The kinetoplastid parasites Trypanosoma brucei, Trypanosoma cruzi and Leishmania spp. affect millions of people worldwide, causing Human African Trypanosomiasis (HAT), Chagas? disease, and various forms of Leishmaniasis, respectively. Since drugs for these neglected tropical diseases are limited, often toxic and difficult to administer, and parasite resistance to existing drugs is on the rise, it is important to develop new chemo- therapeutic strategies. Our research is focused on trypanosome gene expression because the underlying mechanisms deviate substantially from those in the human host. For example, polycistronic transcription of protein coding genes and processing of pre-mRNA by spliced leader trans splicing are parasite-specific steps in mRNA synthesis and maturation. We discovered in T. brucei that the activity of the cyclin-dependent kinase (CDK) CRK9 is required for trans splicing. By generating a cell line that expresses analog-sensitive CRK9 and no wild-type enzyme, we could chemically inhibit the enzyme in specific manner in cultured cells. Surprisingly, we observed an instant splicing block after applying the inhibitor, suggesting that CRK9 carries out essential reversible phosphorylation on the RNA processing machinery. Our preliminary data indicate that one of CRK9?s substrate is the SR protein and known splicing factor TSR1, and that blocking CRK9 activity affects the assembly of the spliceosome, the large and dynamic RNA-protein complex that carries out the splicing reaction. Consequently, we will determine the mechanism of how CRK9 aids or controls the splicing process. Furthermore, CDKs represent a highly druggable enzyme class, and CRK9 forms an unusual trimeric enzyme complex with a deviant L-type cyclin and a kinetoplastid-specific protein, suggesting that CRK9 is a promising target for chemotherapeutic intervention. Therefore, we propose to characterize the enzyme complex and determine a minimal complex that is active and can be expressed recombinantly as prerequisite for future high throughput inhibitor screens. Finally, based on preliminary data, we will test the hypothesis that CRK9 is the target of the compound SCYX-7158 which is currently in clinical trials against HAT.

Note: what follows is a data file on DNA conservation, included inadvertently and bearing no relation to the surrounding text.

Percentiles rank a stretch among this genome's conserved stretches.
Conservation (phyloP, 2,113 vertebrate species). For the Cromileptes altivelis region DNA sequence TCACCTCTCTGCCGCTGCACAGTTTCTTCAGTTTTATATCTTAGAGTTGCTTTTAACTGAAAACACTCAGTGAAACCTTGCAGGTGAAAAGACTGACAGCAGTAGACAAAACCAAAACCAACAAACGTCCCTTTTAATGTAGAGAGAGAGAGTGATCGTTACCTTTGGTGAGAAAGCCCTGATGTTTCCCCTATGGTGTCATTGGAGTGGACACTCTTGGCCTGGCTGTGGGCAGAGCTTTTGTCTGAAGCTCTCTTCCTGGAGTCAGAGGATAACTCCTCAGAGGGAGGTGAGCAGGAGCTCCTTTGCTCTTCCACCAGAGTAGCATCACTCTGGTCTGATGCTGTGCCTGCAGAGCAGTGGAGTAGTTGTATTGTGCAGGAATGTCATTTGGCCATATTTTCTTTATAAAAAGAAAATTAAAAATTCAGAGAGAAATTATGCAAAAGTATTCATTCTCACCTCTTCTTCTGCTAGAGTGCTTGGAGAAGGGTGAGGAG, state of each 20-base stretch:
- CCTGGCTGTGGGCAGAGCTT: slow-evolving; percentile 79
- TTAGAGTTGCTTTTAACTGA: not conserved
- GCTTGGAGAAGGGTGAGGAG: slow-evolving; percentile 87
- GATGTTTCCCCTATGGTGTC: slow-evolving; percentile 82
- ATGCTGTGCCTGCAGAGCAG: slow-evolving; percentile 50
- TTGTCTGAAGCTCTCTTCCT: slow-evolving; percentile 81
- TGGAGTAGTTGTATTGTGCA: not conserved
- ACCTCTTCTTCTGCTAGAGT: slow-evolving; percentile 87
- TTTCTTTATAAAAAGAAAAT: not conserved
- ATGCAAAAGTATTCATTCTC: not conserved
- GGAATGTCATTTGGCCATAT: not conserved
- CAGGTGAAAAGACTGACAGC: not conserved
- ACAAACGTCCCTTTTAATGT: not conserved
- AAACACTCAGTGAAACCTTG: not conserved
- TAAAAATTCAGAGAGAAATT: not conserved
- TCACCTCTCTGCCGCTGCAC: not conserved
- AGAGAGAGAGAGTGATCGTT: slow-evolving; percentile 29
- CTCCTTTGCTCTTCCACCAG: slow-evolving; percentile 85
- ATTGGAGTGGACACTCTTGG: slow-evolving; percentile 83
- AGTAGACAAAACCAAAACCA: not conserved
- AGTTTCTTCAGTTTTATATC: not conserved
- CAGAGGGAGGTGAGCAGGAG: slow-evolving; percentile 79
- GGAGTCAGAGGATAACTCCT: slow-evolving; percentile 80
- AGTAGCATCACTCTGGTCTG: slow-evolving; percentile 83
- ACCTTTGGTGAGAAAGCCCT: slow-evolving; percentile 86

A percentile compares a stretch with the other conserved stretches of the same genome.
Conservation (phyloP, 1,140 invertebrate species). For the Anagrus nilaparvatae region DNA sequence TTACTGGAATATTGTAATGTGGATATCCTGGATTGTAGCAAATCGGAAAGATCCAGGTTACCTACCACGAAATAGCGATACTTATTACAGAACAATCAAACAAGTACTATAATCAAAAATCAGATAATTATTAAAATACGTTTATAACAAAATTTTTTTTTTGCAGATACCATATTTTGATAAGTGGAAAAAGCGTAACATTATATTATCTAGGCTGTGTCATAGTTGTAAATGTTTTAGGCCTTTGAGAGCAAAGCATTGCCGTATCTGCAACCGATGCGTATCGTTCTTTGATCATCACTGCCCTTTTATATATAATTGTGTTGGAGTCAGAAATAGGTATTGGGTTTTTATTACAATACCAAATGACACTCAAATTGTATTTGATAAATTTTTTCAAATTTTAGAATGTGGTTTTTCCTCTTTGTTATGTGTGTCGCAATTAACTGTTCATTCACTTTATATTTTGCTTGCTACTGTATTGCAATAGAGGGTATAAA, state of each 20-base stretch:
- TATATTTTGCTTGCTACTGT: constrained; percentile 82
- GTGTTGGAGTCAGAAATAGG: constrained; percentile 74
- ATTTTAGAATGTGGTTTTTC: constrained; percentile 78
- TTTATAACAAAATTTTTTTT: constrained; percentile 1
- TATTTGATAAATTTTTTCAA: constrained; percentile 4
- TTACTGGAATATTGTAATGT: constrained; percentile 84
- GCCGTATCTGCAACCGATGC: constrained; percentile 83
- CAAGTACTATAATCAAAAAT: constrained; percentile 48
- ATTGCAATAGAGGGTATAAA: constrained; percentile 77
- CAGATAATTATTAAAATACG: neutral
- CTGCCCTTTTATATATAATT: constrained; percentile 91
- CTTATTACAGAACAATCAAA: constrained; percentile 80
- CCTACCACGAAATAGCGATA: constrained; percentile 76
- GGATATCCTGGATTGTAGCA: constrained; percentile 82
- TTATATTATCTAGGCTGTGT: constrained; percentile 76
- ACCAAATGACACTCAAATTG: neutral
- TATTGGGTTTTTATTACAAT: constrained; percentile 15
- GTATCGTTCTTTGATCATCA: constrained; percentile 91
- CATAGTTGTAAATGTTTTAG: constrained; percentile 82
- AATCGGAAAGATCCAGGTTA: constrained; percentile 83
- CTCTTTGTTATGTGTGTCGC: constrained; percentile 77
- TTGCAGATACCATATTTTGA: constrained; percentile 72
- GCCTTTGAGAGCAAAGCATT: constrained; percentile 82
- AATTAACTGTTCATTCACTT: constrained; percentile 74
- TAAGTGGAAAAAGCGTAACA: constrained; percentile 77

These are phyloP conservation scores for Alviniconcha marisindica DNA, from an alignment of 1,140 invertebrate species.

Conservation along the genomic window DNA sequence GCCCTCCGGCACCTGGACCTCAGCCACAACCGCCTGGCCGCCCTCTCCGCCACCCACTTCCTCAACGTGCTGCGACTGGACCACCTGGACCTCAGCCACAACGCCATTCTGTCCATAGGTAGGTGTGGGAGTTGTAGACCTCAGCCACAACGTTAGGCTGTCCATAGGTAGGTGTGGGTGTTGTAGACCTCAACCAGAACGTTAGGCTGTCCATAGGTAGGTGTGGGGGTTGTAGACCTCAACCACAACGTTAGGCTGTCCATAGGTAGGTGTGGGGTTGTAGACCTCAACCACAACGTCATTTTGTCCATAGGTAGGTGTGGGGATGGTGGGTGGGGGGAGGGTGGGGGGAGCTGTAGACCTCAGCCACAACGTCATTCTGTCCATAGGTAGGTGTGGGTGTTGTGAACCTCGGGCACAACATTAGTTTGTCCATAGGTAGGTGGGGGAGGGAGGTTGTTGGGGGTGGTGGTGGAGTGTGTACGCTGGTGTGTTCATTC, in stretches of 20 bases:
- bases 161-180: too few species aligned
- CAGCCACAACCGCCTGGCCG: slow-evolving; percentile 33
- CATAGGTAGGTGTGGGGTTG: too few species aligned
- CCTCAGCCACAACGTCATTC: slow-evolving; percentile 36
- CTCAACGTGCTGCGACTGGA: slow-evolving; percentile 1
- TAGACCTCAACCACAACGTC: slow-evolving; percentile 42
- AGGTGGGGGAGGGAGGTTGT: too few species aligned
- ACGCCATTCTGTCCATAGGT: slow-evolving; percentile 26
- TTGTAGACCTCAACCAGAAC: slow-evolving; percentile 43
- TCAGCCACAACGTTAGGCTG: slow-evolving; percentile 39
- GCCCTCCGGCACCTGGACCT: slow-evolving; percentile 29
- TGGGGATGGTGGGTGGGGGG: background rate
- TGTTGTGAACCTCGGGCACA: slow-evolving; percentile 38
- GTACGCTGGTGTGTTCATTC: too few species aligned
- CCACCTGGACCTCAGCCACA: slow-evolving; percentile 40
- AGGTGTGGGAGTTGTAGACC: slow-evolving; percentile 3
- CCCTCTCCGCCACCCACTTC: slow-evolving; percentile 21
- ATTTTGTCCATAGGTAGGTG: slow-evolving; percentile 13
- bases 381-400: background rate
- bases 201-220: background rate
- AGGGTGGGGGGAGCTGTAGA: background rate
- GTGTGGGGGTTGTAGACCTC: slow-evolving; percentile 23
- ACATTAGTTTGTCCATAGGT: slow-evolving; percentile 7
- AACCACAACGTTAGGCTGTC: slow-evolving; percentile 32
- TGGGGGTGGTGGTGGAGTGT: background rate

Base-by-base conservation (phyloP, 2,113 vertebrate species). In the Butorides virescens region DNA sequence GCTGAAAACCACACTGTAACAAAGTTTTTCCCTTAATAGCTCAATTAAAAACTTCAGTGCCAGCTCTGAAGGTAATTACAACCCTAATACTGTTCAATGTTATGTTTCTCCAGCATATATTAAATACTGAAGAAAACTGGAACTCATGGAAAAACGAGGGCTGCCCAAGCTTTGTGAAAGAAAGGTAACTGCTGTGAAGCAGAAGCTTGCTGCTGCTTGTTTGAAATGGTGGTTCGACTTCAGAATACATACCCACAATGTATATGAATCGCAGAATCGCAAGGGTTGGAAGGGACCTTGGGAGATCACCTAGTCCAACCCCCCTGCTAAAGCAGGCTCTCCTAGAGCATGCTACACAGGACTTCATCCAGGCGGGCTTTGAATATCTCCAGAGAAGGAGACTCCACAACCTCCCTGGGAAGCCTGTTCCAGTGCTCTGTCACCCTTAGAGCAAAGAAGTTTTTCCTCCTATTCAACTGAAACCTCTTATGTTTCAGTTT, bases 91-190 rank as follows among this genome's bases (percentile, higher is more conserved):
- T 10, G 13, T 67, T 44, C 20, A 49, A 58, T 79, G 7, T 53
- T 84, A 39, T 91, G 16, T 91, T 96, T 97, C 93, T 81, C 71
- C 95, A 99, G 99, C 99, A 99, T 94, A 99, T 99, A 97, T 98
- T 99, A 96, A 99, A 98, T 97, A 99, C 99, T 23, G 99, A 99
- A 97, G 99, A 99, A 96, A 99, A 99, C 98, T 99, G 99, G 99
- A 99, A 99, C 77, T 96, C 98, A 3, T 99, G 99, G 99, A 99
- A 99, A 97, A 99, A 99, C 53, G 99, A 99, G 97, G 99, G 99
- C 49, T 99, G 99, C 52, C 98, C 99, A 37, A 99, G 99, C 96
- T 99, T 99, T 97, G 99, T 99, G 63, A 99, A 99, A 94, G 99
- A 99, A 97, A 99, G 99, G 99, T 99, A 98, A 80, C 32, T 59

Trypanosomatid parasites cause devastating human diseases that affect millions of people worldwide. Drugs to treat these diseases are limited and parasite resistance to these drugs is on the rise. As our data on Trypanosoma brucei indicate, the cyclin-dependent kinase CRK9 forms a unique tripartite protein complex and has essential roles in the trypanosome-specific mode of gene expression and the completion of the cell cycle. Thus, analysis of the CRK9 enzyme architecture and of CRK9-controlled substrates, signaling pathways and mechanisms may unravel new chemotherapeutic intervention strategies.